For Devil Ray pitcher Jon Switzer, who had a startling experience his first night at the Vinoy, there is no doubt. Called up to the majors for the first time in his career, he and his wife Dana were staying on the fifth floor of the hotel when they awoke from a sound sleep to loud scratching on the wall behind the headboard of their bed. It sounded like a rat scratching from within the wall. The noise continued for a few minutes, then stopped suddenly. Fifteen minutes later, the scratching returned, so loudly that they sprung out of bed and turned on the bedside lamps.

It was at that moment Jon and Dana believed they saw the artwork hanging above their bed come to life. The painting depicted a garden scene with a woman in Victorian dress holding a basket with her right hand. According to John, her left hand, which had been by her chin, was now scratching the glass desperately to get out. The couple stared in disbelief for about three seconds, then raced out the door. “It was crazy because I never believed that kind of thing,” says Jon, “and then to see something like that firsthand was just strange. I guess that’s why they call it the supernatural.”

Vinoy stories have become so legendary that even some skeptics have started to scratch their heads.  When Scott Williamson was traded to Boston, his Red Sox teammates Kevin Millar and John Burkett razzed him about the story.  Then Burkett hopped on the Internet and found information about Benjamin Williamson once owning the property.  He came back to Scott’s locker white-faced. “You gotta be kidding me,” he told the pitcher.  Williamson could only smile.  “Coincidence or not, it’s hard to make up a story like that.”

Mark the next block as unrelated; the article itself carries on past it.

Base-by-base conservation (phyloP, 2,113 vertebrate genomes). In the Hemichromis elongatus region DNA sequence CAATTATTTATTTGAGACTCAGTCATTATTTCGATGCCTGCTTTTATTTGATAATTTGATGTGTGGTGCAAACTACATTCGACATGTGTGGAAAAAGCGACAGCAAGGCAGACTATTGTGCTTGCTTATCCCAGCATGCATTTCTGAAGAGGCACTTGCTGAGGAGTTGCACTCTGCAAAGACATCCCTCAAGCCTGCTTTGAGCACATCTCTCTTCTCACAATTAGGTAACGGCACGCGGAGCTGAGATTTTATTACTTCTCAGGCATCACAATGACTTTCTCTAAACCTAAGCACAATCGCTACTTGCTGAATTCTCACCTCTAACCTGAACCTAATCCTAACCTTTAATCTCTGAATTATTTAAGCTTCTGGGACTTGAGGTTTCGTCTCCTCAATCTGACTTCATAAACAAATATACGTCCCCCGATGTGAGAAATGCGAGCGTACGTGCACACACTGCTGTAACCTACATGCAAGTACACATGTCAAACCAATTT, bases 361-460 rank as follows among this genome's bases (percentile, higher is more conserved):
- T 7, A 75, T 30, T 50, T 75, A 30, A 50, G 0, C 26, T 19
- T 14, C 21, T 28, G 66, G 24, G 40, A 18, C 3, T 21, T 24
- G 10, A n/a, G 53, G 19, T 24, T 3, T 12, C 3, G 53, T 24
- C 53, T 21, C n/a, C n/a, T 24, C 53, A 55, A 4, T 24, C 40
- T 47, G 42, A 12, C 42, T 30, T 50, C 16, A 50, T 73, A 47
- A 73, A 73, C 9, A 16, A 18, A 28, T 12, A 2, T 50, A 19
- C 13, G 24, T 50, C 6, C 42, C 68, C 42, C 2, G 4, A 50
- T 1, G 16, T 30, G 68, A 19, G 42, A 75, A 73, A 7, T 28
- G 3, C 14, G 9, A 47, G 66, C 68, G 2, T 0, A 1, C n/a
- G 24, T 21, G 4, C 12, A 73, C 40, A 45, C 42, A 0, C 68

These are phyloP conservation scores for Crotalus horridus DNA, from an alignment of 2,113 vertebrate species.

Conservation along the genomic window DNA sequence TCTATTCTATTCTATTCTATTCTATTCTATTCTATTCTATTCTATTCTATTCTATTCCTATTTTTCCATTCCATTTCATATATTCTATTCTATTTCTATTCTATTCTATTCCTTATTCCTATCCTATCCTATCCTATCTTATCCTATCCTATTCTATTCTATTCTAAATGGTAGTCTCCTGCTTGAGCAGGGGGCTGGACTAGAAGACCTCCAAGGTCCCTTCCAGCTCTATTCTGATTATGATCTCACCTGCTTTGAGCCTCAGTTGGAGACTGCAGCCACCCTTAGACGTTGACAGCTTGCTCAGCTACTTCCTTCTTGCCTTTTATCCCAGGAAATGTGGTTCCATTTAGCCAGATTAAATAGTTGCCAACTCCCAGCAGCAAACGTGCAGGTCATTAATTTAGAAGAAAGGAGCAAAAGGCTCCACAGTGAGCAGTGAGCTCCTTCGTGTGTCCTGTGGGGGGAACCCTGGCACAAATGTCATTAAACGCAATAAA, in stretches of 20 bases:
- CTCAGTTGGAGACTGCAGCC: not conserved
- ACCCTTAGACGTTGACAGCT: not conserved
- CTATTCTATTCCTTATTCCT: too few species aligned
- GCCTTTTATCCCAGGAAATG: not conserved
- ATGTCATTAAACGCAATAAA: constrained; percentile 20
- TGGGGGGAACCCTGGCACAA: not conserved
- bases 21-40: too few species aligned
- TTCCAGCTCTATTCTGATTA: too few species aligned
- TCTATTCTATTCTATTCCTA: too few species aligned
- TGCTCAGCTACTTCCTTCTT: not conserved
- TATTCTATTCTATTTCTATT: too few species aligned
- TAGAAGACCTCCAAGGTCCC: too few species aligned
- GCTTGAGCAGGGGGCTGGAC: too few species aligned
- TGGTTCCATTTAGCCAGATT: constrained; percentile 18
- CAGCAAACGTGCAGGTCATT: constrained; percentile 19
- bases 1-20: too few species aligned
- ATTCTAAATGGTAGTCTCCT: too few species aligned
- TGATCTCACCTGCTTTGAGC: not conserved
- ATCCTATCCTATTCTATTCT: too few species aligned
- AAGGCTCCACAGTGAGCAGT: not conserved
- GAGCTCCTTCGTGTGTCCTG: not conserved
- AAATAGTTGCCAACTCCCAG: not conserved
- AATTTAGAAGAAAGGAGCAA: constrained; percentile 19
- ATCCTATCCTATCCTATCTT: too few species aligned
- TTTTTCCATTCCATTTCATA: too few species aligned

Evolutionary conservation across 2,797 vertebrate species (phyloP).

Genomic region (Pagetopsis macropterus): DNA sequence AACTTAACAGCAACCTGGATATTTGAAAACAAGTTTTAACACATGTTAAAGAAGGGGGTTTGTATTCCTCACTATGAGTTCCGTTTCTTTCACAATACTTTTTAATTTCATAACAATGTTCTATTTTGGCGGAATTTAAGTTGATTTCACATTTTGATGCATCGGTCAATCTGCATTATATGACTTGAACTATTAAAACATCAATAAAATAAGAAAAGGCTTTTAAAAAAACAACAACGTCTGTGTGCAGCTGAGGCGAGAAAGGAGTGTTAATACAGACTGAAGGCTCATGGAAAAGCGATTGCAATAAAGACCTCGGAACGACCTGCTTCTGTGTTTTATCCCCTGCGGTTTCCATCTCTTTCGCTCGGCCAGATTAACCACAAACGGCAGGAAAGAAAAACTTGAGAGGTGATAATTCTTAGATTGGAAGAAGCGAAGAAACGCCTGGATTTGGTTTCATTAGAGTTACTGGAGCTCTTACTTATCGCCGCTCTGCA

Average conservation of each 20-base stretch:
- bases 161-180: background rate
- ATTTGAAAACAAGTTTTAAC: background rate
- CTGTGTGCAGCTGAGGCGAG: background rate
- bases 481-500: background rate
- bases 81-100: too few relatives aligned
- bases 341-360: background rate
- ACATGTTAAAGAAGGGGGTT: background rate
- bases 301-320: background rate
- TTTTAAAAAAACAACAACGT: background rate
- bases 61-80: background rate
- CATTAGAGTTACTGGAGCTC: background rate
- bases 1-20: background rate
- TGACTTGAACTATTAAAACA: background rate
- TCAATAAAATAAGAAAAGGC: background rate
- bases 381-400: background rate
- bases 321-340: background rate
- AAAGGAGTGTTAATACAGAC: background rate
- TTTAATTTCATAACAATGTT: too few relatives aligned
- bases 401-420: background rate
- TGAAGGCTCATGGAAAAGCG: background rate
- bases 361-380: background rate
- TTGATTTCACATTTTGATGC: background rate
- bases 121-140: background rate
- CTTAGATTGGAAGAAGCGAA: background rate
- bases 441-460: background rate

Why would the Vinoy be haunted?  Stories abound of tragic fires, mysterious deaths, and lonely-hearts suicides, all alleged to have taken place in the hotel decades ago.  Velasquez heard that the hotel was once an army hospital and wonders if there aren’t “a lot of lost souls around there that have never left.” Gift shop workers (who report frequently finding store items broken or moved when they arrive in the morning) told Kandria Frascatore a Romeo-and-Juliet-type saga of star-crossed young lovers whose romance was forbidden by the adults around them.  They killed each other at the hotel, and now haunt its hallways and rooms.

But according to hotel historian Elaine Normaille, none of these events actually happened.  Nor could she substantiate any record of Benjamin Williamson dying on the property after he sold it, or staying there after he transferred ownership. Although a skeptic herself, Normaille recognizes that the place has become a magnet for paranormal groups who believe that the hotel is full of ghosts.

Just as the visiting team clubhouse at Tropicana Field is full of jumpy, bleary-eyed ballplayers in need of a good night’s sleep.